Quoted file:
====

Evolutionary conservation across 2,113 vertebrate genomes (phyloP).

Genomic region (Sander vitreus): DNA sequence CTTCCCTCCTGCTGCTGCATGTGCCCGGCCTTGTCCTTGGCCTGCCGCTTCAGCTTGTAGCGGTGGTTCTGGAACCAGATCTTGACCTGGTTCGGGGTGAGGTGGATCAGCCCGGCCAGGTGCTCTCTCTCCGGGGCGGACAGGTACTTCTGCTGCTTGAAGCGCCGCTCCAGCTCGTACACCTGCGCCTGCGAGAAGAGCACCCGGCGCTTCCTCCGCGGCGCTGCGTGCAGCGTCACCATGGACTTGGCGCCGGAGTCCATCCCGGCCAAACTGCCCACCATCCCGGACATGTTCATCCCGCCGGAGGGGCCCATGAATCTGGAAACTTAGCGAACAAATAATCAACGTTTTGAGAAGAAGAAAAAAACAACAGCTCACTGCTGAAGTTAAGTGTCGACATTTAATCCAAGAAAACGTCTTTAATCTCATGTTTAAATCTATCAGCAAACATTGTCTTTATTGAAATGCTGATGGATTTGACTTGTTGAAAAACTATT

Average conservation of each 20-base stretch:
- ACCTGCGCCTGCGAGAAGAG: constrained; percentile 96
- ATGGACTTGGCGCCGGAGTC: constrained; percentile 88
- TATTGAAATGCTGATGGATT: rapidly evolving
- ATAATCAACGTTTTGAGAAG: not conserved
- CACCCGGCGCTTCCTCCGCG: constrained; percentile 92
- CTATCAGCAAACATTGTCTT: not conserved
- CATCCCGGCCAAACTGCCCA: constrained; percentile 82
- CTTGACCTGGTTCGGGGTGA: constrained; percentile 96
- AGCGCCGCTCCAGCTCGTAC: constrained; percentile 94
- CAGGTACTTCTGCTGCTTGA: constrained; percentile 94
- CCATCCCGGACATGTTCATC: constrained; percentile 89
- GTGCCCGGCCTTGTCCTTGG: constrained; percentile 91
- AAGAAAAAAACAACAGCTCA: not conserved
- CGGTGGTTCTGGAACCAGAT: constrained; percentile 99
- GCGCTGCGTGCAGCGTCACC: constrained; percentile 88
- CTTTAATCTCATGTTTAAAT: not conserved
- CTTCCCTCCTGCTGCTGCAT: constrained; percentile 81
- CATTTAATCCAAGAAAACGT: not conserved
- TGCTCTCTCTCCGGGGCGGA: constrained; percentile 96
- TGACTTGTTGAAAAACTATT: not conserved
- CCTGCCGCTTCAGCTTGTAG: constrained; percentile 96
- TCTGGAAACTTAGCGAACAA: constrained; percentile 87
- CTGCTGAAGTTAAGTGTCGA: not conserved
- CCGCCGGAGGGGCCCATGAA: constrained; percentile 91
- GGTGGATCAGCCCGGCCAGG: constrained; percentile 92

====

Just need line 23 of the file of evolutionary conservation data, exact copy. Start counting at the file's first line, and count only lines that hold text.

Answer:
- TGACTTGTTGAAAAACTATT: not conserved